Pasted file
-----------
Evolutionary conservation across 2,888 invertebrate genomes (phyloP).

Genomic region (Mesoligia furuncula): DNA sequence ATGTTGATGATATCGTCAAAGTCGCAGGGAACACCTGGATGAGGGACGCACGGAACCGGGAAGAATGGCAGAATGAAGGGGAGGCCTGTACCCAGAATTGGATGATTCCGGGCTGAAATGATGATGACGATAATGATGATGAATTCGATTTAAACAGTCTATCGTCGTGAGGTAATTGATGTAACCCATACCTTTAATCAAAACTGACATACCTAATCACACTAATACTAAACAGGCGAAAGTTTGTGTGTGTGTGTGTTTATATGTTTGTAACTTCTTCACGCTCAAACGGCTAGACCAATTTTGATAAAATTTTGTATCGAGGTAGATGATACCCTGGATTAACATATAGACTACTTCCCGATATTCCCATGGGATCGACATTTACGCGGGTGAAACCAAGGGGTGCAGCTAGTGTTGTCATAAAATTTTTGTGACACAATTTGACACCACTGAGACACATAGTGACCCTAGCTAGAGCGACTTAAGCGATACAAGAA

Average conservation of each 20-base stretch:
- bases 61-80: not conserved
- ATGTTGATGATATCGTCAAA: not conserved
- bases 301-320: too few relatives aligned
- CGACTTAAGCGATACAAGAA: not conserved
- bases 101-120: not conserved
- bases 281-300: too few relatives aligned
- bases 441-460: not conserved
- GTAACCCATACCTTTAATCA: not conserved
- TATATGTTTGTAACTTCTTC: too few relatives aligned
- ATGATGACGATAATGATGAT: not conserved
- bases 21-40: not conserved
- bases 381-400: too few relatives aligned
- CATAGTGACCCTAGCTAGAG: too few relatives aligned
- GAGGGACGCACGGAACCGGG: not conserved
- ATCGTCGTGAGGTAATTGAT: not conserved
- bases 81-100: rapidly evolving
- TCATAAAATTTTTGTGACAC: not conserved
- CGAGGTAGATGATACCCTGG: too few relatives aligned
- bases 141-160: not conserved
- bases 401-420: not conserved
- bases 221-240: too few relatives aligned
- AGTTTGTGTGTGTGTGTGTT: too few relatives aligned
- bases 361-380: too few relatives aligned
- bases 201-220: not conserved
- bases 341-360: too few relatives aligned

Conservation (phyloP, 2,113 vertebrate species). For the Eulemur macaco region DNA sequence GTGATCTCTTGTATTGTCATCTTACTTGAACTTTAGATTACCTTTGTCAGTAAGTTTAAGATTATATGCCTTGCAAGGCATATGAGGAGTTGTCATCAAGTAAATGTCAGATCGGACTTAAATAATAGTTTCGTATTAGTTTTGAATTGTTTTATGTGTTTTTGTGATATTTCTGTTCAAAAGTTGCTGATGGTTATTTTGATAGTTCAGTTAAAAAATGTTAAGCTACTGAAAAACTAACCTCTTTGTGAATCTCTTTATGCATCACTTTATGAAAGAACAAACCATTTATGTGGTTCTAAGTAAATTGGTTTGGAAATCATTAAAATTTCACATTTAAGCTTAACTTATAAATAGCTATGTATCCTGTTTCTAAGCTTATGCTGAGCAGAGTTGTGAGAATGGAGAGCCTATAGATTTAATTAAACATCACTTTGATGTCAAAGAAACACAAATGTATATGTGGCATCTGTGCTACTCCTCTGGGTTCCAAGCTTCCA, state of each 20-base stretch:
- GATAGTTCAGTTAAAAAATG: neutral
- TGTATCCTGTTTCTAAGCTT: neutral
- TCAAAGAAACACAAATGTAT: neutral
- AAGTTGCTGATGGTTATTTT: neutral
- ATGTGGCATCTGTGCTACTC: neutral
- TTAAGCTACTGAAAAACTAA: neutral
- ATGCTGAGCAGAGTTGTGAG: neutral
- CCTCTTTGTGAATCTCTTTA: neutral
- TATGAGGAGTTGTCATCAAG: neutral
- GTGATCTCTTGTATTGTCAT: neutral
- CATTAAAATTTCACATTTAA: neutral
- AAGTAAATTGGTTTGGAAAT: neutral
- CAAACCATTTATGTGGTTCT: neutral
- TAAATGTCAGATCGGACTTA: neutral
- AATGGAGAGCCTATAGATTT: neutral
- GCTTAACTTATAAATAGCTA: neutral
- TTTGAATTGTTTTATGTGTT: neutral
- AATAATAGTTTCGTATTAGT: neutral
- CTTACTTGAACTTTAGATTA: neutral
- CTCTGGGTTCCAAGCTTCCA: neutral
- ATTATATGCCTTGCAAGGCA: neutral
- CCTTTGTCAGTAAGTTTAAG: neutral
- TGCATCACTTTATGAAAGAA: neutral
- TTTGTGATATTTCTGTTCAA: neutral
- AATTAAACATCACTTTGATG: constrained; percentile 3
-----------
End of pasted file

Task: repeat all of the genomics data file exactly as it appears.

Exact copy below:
Evolutionary conservation across 2,888 invertebrate genomes (phyloP).

Genomic region (Mesoligia furuncula): DNA sequence ATGTTGATGATATCGTCAAAGTCGCAGGGAACACCTGGATGAGGGACGCACGGAACCGGGAAGAATGGCAGAATGAAGGGGAGGCCTGTACCCAGAATTGGATGATTCCGGGCTGAAATGATGATGACGATAATGATGATGAATTCGATTTAAACAGTCTATCGTCGTGAGGTAATTGATGTAACCCATACCTTTAATCAAAACTGACATACCTAATCACACTAATACTAAACAGGCGAAAGTTTGTGTGTGTGTGTGTTTATATGTTTGTAACTTCTTCACGCTCAAACGGCTAGACCAATTTTGATAAAATTTTGTATCGAGGTAGATGATACCCTGGATTAACATATAGACTACTTCCCGATATTCCCATGGGATCGACATTTACGCGGGTGAAACCAAGGGGTGCAGCTAGTGTTGTCATAAAATTTTTGTGACACAATTTGACACCACTGAGACACATAGTGACCCTAGCTAGAGCGACTTAAGCGATACAAGAA

Average conservation of each 20-base stretch:
- bases 61-80: not conserved
- ATGTTGATGATATCGTCAAA: not conserved
- bases 301-320: too few relatives aligned
- CGACTTAAGCGATACAAGAA: not conserved
- bases 101-120: not conserved
- bases 281-300: too few relatives aligned
- bases 441-460: not conserved
- GTAACCCATACCTTTAATCA: not conserved
- TATATGTTTGTAACTTCTTC: too few relatives aligned
- ATGATGACGATAATGATGAT: not conserved
- bases 21-40: not conserved
- bases 381-400: too few relatives aligned
- CATAGTGACCCTAGCTAGAG: too few relatives aligned
- GAGGGACGCACGGAACCGGG: not conserved
- ATCGTCGTGAGGTAATTGAT: not conserved
- bases 81-100: rapidly evolving
- TCATAAAATTTTTGTGACAC: not conserved
- CGAGGTAGATGATACCCTGG: too few relatives aligned
- bases 141-160: not conserved
- bases 401-420: not conserved
- bases 221-240: too few relatives aligned
- AGTTTGTGTGTGTGTGTGTT: too few relatives aligned
- bases 361-380: too few relatives aligned
- bases 201-220: not conserved
- bases 341-360: too few relatives aligned

Conservation (phyloP, 2,113 vertebrate species). For the Eulemur macaco region DNA sequence GTGATCTCTTGTATTGTCATCTTACTTGAACTTTAGATTACCTTTGTCAGTAAGTTTAAGATTATATGCCTTGCAAGGCATATGAGGAGTTGTCATCAAGTAAATGTCAGATCGGACTTAAATAATAGTTTCGTATTAGTTTTGAATTGTTTTATGTGTTTTTGTGATATTTCTGTTCAAAAGTTGCTGATGGTTATTTTGATAGTTCAGTTAAAAAATGTTAAGCTACTGAAAAACTAACCTCTTTGTGAATCTCTTTATGCATCACTTTATGAAAGAACAAACCATTTATGTGGTTCTAAGTAAATTGGTTTGGAAATCATTAAAATTTCACATTTAAGCTTAACTTATAAATAGCTATGTATCCTGTTTCTAAGCTTATGCTGAGCAGAGTTGTGAGAATGGAGAGCCTATAGATTTAATTAAACATCACTTTGATGTCAAAGAAACACAAATGTATATGTGGCATCTGTGCTACTCCTCTGGGTTCCAAGCTTCCA, state of each 20-base stretch:
- GATAGTTCAGTTAAAAAATG: neutral
- TGTATCCTGTTTCTAAGCTT: neutral
- TCAAAGAAACACAAATGTAT: neutral
- AAGTTGCTGATGGTTATTTT: neutral
- ATGTGGCATCTGTGCTACTC: neutral
- TTAAGCTACTGAAAAACTAA: neutral
- ATGCTGAGCAGAGTTGTGAG: neutral
- CCTCTTTGTGAATCTCTTTA: neutral
- TATGAGGAGTTGTCATCAAG: neutral
- GTGATCTCTTGTATTGTCAT: neutral
- CATTAAAATTTCACATTTAA: neutral
- AAGTAAATTGGTTTGGAAAT: neutral
- CAAACCATTTATGTGGTTCT: neutral
- TAAATGTCAGATCGGACTTA: neutral
- AATGGAGAGCCTATAGATTT: neutral
- GCTTAACTTATAAATAGCTA: neutral
- TTTGAATTGTTTTATGTGTT: neutral
- AATAATAGTTTCGTATTAGT: neutral
- CTTACTTGAACTTTAGATTA: neutral
- CTCTGGGTTCCAAGCTTCCA: neutral
- ATTATATGCCTTGCAAGGCA: neutral
- CCTTTGTCAGTAAGTTTAAG: neutral
- TGCATCACTTTATGAAAGAA: neutral
- TTTGTGATATTTCTGTTCAA: neutral
- AATTAAACATCACTTTGATG: constrained; percentile 3